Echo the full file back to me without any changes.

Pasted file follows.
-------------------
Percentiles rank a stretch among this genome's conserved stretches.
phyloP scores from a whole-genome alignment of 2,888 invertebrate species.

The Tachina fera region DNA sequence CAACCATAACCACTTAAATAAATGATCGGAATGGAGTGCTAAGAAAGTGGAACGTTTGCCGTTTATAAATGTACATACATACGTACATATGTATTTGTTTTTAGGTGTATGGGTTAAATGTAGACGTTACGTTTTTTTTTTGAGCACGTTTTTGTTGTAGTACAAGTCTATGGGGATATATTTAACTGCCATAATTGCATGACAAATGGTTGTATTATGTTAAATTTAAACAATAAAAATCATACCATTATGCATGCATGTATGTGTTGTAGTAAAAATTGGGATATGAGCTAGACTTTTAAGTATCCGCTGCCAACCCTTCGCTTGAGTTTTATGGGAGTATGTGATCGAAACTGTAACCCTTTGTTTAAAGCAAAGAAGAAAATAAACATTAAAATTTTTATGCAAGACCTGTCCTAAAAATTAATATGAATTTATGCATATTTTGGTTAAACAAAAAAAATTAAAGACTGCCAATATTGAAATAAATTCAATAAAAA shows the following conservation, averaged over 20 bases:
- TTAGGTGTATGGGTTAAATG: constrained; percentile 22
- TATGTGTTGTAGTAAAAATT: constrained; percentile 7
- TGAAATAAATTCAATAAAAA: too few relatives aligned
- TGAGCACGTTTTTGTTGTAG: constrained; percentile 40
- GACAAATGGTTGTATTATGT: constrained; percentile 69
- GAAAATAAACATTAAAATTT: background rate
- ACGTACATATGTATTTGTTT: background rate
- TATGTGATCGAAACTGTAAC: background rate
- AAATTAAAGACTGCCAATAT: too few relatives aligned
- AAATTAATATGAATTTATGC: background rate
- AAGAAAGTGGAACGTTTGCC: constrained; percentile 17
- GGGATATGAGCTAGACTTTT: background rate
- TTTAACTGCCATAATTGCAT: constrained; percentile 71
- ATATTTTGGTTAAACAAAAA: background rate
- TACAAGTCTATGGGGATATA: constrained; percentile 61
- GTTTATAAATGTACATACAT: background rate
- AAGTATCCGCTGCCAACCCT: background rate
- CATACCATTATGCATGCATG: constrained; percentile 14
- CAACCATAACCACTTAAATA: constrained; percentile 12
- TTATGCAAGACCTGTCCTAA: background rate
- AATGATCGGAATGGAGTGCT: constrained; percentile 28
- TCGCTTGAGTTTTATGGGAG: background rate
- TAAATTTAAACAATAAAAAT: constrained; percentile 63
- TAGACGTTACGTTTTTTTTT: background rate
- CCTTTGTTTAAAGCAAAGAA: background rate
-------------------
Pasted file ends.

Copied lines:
Percentiles rank a stretch among this genome's conserved stretches.
phyloP scores from a whole-genome alignment of 2,888 invertebrate species.

The Tachina fera region DNA sequence CAACCATAACCACTTAAATAAATGATCGGAATGGAGTGCTAAGAAAGTGGAACGTTTGCCGTTTATAAATGTACATACATACGTACATATGTATTTGTTTTTAGGTGTATGGGTTAAATGTAGACGTTACGTTTTTTTTTTGAGCACGTTTTTGTTGTAGTACAAGTCTATGGGGATATATTTAACTGCCATAATTGCATGACAAATGGTTGTATTATGTTAAATTTAAACAATAAAAATCATACCATTATGCATGCATGTATGTGTTGTAGTAAAAATTGGGATATGAGCTAGACTTTTAAGTATCCGCTGCCAACCCTTCGCTTGAGTTTTATGGGAGTATGTGATCGAAACTGTAACCCTTTGTTTAAAGCAAAGAAGAAAATAAACATTAAAATTTTTATGCAAGACCTGTCCTAAAAATTAATATGAATTTATGCATATTTTGGTTAAACAAAAAAAATTAAAGACTGCCAATATTGAAATAAATTCAATAAAAA shows the following conservation, averaged over 20 bases:
- TTAGGTGTATGGGTTAAATG: constrained; percentile 22
- TATGTGTTGTAGTAAAAATT: constrained; percentile 7
- TGAAATAAATTCAATAAAAA: too few relatives aligned
- TGAGCACGTTTTTGTTGTAG: constrained; percentile 40
- GACAAATGGTTGTATTATGT: constrained; percentile 69
- GAAAATAAACATTAAAATTT: background rate
- ACGTACATATGTATTTGTTT: background rate
- TATGTGATCGAAACTGTAAC: background rate
- AAATTAAAGACTGCCAATAT: too few relatives aligned
- AAATTAATATGAATTTATGC: background rate
- AAGAAAGTGGAACGTTTGCC: constrained; percentile 17
- GGGATATGAGCTAGACTTTT: background rate
- TTTAACTGCCATAATTGCAT: constrained; percentile 71
- ATATTTTGGTTAAACAAAAA: background rate
- TACAAGTCTATGGGGATATA: constrained; percentile 61
- GTTTATAAATGTACATACAT: background rate
- AAGTATCCGCTGCCAACCCT: background rate
- CATACCATTATGCATGCATG: constrained; percentile 14
- CAACCATAACCACTTAAATA: constrained; percentile 12
- TTATGCAAGACCTGTCCTAA: background rate
- AATGATCGGAATGGAGTGCT: constrained; percentile 28
- TCGCTTGAGTTTTATGGGAG: background rate
- TAAATTTAAACAATAAAAAT: constrained; percentile 63
- TAGACGTTACGTTTTTTTTT: background rate
- CCTTTGTTTAAAGCAAAGAA: background rate